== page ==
There’s a story on the BBC today wherein a Doctor suggests that married couples not share a bed because sleeping apart is healthier. The article says “Dr Stanley, who sleeps separately from his wife, points out that historically we were never meant to share our beds. He said the modern tradition of the marital bed only began with the industrial revolution, when people moving to overcrowded towns and cities found themselves short of living space”.
I think someone needs to read a little social history. Especially if he thinks the only time people have ever shared beds was as a married couple.
I remember when I was research women’s roles in war in Scotland (and Europe) for one of my grad seminars and read an essay about women’s units in Britain during WWII. The administrators (upper and middle class urbanites) were concerned about what they saw as lesbianism among the women in the barracks; these women were from rural, less wealthy families and as one of them pointed out later, they had never had their own bed. Many of them were sharing a bed not in a romantic or sexual way but because they were so unused to sleeping alone they could not sleep at all.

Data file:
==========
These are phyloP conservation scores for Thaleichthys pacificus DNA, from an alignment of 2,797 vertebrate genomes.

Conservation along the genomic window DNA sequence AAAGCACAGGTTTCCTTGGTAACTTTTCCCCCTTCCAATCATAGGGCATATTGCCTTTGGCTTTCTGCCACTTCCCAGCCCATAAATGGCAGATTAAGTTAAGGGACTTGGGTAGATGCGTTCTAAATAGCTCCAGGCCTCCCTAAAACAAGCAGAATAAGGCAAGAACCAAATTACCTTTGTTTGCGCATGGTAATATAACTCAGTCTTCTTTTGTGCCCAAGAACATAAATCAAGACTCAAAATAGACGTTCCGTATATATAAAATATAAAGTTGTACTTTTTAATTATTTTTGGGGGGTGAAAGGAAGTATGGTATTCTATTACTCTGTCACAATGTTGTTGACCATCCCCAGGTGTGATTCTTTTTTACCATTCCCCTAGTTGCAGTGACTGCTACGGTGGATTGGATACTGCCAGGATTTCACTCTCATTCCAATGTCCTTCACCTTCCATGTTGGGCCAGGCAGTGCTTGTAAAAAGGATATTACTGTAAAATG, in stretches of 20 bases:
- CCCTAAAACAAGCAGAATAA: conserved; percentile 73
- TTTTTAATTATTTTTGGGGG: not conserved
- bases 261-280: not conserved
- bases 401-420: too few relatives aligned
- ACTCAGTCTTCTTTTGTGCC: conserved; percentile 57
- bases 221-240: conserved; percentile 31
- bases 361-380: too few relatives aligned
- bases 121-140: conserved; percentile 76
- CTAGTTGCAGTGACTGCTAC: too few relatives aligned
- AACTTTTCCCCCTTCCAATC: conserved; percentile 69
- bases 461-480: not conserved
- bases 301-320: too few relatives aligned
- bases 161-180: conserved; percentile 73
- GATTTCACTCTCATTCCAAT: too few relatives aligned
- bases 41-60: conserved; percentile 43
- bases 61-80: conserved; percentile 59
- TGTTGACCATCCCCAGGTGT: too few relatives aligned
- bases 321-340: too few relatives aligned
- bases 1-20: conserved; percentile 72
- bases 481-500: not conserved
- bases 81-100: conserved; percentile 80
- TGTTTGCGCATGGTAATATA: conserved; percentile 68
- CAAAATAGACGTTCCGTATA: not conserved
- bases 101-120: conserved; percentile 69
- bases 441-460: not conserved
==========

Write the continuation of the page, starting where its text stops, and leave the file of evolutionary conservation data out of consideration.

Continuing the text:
I appreciate that people have the option to sleep seperately or alone, but one would hope that when you start making historical defenses for your scientific theories, you would actually understand the history…
1 I believe the essay was in A soldier and a woman : sexual integration in the military – it may have been the DeGroot article.